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Published: January 5th 2020
Blog # 3: A Singapore postscript.
January 4, 2020
Hello folks. I hope 2020 is being kind to you so far (and that you are not fire affected).
For the last leg of our trip, we traveled from Phnom Penh across to Singapore on Jetstar. (Our experience on Jetstar Asia was just fine, compared to the woes I’ve had with Jetstar in Australia.)
Like most other travelers, we love Singapore. It is warm, safe and clean, it boasts fantastic food and has heaps of things to do. Furthermore, the city state is shaking off its sterile, puritanical image. (It was once described by writer William Gibson as "Disneyland with the death penalty".) Nowadays, there are thumping bars and nightclubs that stay open later than that nanny city, Sydney. Clarke Quay last Friday night, for example, was going off. Buzzing bars, live music, international cuisine and people everywhere. However, booze is still pricey here (sin tax). Wine was crazy expensive, so we just had beers with dinner. As for dance clubs, Even GLBTIQ venues are gaining traction here. You might have seen the photos I posted on Facebook of Dorothy’s – a very camp gay bar in the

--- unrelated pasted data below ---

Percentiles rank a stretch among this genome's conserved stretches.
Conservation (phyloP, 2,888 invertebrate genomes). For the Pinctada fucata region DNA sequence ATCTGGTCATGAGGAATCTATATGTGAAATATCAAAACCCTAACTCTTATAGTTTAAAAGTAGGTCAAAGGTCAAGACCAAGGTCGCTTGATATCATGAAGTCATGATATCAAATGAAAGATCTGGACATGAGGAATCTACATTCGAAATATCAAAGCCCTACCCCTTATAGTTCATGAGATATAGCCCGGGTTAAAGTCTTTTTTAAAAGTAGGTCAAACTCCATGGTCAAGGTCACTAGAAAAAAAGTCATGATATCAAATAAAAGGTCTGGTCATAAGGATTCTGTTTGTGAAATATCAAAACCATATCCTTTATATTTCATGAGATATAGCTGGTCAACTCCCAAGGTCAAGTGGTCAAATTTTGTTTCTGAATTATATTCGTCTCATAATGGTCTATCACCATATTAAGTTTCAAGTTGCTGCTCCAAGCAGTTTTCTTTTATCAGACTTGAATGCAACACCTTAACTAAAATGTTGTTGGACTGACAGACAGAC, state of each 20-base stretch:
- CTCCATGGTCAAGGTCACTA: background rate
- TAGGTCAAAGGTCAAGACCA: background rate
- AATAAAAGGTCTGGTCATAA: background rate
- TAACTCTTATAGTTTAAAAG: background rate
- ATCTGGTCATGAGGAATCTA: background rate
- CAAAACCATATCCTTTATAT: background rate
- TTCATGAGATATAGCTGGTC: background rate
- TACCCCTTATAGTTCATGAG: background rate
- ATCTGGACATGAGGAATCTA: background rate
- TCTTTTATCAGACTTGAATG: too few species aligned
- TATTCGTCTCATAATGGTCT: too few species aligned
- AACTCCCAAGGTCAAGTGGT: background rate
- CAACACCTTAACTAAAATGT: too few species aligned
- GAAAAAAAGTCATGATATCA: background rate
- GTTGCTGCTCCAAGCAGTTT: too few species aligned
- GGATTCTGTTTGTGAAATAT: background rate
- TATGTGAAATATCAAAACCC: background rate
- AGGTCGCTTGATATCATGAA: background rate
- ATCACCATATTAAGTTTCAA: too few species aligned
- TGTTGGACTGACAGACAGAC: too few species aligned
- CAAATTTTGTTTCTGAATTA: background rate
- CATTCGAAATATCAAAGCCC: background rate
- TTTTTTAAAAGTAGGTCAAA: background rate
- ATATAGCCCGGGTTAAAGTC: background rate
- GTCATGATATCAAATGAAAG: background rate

heart of Chinatown. The guy that served us was a Singaporean version of Julian Clary!
I’ve been to Singapore a few times (mainly for work), and Ross once previously. He had not seen the extraordinary Marina Bay Sands hotel – the giant ship-like thing straddling three towers. Nor had he seen the Gardens by the Bay, with those huge artificial tree thingys, covered with living vegetation (the Super tree grove). So these were two obligatory stops. It is theoretically the peak of the monsoon season here in Singapore right now, so I expected a lot of rain. Well, we saw none over the four days we were here!! Sunny or partly cloudy skies. A local commented to us that the Singapore’s weather is changing and it is getting drier. Sound familiar at all?
We enjoyed New year’s eve in Singapore. Excellent fireworks over the Marina Bay area that actually started at 11pm, paused at 11.45pm, then went ballistic at midnight! Another highlight was hundreds of coloured drones that flew in formation to make a giant moving human in the night sky. Then they formed a counting-down clock. Very cool. Although it was super-crowded everywhere around the bayfront, there
was not a drop of alcohol in sight and everyone was orderly! That’s Singapore for you. Happily, we were within walking distance of our hotel in Chinatown, so getting back “home” was dead easy. It was a lovely walk back along the river. We watched a multitude of brightly lit bum-boats ferrying revellers back upriver to Clarke Quay after the fireworks.